Historically speaking, however, Rockstar fiercely protects its intellectual property, because it believes that only releasing content of the highest quality will result in both creative acclaim and financial success. Given its track record, that approach has proven to be correct and the publisher has previously delayed titles repeatedly even as investors started to become impatient.
The stock sell-off that followed the leak is a knee-jerk reaction as some investors seemingly take the leaked footage as a preview and make inferences about what the final version may look like. There is no way of truly knowing if the footage is recent, from two years ago or from last week. It is information obtained through illegal access and cannot be trusted to be complete or properly organized as would a formal announcement. Anyone investing in Take-Two adjusting their position based on this involuntary release of information shouldn’t be investing.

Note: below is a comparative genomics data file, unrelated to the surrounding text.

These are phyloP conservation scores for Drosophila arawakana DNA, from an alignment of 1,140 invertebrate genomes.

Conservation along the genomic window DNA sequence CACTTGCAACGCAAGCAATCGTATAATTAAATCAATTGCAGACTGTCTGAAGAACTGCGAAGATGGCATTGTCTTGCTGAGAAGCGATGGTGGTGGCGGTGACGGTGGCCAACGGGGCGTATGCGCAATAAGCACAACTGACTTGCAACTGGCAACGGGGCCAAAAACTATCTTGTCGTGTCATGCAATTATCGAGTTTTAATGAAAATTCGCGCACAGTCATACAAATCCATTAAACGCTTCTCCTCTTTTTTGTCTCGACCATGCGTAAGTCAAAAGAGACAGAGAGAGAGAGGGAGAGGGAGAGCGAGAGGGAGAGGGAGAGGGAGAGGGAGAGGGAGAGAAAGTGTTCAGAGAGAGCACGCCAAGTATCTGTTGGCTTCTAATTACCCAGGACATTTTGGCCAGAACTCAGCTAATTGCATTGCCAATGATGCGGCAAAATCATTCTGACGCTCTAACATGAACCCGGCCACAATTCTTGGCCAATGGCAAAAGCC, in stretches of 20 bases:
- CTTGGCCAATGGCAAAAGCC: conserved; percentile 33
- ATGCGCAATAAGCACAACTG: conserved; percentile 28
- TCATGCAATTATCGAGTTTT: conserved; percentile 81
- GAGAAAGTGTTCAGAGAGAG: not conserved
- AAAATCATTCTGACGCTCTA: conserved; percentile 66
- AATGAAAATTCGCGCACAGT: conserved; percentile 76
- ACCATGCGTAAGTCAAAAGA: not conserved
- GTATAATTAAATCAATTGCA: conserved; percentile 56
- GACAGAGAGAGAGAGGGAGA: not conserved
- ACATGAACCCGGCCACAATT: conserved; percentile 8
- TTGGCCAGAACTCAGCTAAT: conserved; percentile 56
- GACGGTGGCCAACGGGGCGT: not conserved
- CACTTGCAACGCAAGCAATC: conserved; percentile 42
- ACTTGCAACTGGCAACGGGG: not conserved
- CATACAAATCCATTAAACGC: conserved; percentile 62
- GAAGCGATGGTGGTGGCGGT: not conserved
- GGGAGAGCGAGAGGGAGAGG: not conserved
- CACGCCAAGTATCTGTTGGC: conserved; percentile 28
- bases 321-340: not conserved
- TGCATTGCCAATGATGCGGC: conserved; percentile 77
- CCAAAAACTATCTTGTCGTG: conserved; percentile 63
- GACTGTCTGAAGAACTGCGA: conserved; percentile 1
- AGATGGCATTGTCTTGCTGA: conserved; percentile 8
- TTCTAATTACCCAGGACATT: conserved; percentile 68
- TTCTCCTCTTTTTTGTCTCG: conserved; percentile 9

The major takeaway for Wall Street is that Take-Two won’t be ready to release GTA6 in 2023. Given its history of delays, that shouldn’t be a surprise. But now Take-Two faces even more intense scrutiny, which is the last thing you want when you’re trying to keep a secret. According to Wall Street, the timing of Dan Houser’s sabbatical, the active headcount at Rockstar, and details from the leaked footage make it unlikely GTA6 is anywhere near completion. Maybe. But certainly, Take-Two is now also dealing with a lot of misinformation.
The hacker is now under FBI investigation.
Can multiplayer cross-play boost Unity?